That is the title of one of my favourite books of all time by Susan Jeffers.
It sums up exactly what I needed to do for once in my life.
Ok, I lie. I have actually felt fear before (many times) and actually did it anyway. Be it getting on a bike for the first time or learning how to cook an egg over a hot frying pan (secret note… don’t crack the egg too high above the pan!)
There were three truly great lessons I learnt when I go my hands onto this book and I want to share with you, so that it may encourage you to be ready to feel the fear and do it anyway.
1. Fear will always be with us
There is a perception that the bravest and most courageous people do not experience fear when actually they do feel fear as we do. They just choose to not let it paralyse them and have been able to develop ways to identify what is fear and what is real danger. In actuality we all must feel fear at some point or another as our brains have evolved from what once was flight or fight mode. The mind is wired to keep us safe at all costs. The beauty of this is that 80% of your worries never come true. 80% is a lot of things we get worried about for no good reason!!
These worries we get ourselves into are what I like to call ‘mind traps’. You know those times where your mind just goes absolutely nuts on some possibility of the future. For example you forgetting to lock your car. You then freak out thinking that someone will notice and steal your car. They find a way to start it up and then they find the GPS in your glovebox. OMG the GPS has your home address setup! They are going to now know where you live and will head on over there to rob everything from you all while you are on your train/bus to work. See what I mean?
To try to ignore the feeling of fear will only mask your efforts of courage. The real key is to harness the power of fear in order to ask the question
“Is this fear really going to hurt me/others (physically, emotionally or mentally) or is it just a mind trap?”
I learned that courage was not the absence of fear, but the triumph over it. The brave man is not he who does not feel afraid, but he who conquers that fear. – Nelson Mandela
2. The Pendulum Syndrome
The pendulum syndrome relates to the moments we experience when we are going through change. The purpose of a pendulum is to eventually reach the middle, which is known as balance. However to get there it must swing side-to-side ever so slowly inching closer to becoming neutral, being balanced. How this translates us is simple.
There will be things you wished you didn’t have. Say for example a short temper. So to work on becoming less short tempered (aggressive) we will do the opposite which is to be calm and controlled (the goal of being in the neutral position). However as we are learning to get there we will overcompensate and swing past the neutral point and into the state where we may be too passive/submissive. We may stay here for a while, but eventually get tired of being ‘pushed around’ or ‘walked over on’ so then we want to try to be more assertive. In our attempts to get there we, once again, go past the point of balance and end up being a little too aggressive. The key here is that although we missed the point of balance (neutral zone) we are actually becoming less aggressive than when we started. Then the cycle repeats itself till we eventually get to reaching our goal of reaching the neutral balance point.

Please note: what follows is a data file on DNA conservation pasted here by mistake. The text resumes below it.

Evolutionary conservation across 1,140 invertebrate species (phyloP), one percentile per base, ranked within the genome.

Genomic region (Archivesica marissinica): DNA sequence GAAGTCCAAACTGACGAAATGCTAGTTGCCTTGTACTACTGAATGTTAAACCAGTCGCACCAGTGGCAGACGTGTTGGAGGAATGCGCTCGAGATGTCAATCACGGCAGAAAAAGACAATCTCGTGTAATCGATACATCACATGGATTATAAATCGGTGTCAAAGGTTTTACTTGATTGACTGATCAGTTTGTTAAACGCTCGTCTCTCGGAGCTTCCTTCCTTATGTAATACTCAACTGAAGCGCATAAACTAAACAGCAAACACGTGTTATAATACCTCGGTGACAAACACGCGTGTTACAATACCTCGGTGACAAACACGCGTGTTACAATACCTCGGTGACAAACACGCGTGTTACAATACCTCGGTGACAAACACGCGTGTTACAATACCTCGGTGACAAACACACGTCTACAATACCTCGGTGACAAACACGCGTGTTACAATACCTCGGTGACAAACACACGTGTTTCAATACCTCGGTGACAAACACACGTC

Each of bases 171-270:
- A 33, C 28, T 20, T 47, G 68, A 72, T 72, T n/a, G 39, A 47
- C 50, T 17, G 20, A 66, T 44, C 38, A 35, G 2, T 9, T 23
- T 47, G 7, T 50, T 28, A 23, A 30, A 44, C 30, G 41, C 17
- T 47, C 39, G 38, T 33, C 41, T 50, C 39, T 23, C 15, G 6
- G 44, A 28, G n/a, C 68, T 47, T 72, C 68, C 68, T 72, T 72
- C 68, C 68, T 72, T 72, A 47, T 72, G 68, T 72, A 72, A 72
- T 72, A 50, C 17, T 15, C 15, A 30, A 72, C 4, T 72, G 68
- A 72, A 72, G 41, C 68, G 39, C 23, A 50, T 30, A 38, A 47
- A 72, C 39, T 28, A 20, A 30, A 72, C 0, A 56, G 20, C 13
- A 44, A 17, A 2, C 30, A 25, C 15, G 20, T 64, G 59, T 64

This understanding this point helped myself to personally acknowledge that as we grow to become better at handling fear we will overshoot our mark, but what is important is to not beat ourselves up on it.
Each time we swing right past where we want to get to means we get even closer each pass to where we want to be.
3. To overcome fear is to have faith… in yourself to take action
Finally this book taught me to have faith in yourself. Belief within to know that you are able to handle anything and everything that comes your way. I found that one of the most powerful ways to instil faith and belief within yourself is through mantras. If I am about to do a presentation I can always be seen whispering to myself seconds before going on these words ‘You know your stuff, you know it helps people, so go out and focus on helping people!’. It is as simple as that, even if you don’t believe it in the first instance just tell yourself it. If you do not believe in yourself then no one else will either.
A personal favourite way to overcome fear that I have personally used when I was dating and fearing the approach with girls was one that came from a great book/movie called “We bought a zoo”. In it the father (played by Matt Damonnnnnnn! :D) gives the most priceless advice any father could give his son. One that I will most definitely be passing down to my son.
“All you need is 20 seconds of courage, that’s all.”
This really revolutionised how I started conversations with girls and potential business partners/clients. That once I summed up the 20 seconds of courage I was able to handle what happened next.
Feel the fear and do it anyway by Susan Jeffers is one of those remarkable books that can really make your life more uncomfortable than ever, but it does so that you can start to take back your life from the fear that has gripped you for so long. You’re going to learn that it is always around in our lives no matter what we try to do to not feel it. You’re going to learn that learning to overcome our greatest fears also means making mistakes along the way, but that is what is the best part. Each failure brings us closer to success. You’re going to learn that to overcome fear is to have faith that you can handle what is going to happen next. You’re going to learn a tonne more from this book and find ways to apply it to more parts of your life than ever before.
The difference is to know what is fear and what is real danger…
What are the some of the ways you have learnt to overcome fear? (Leave a comment below)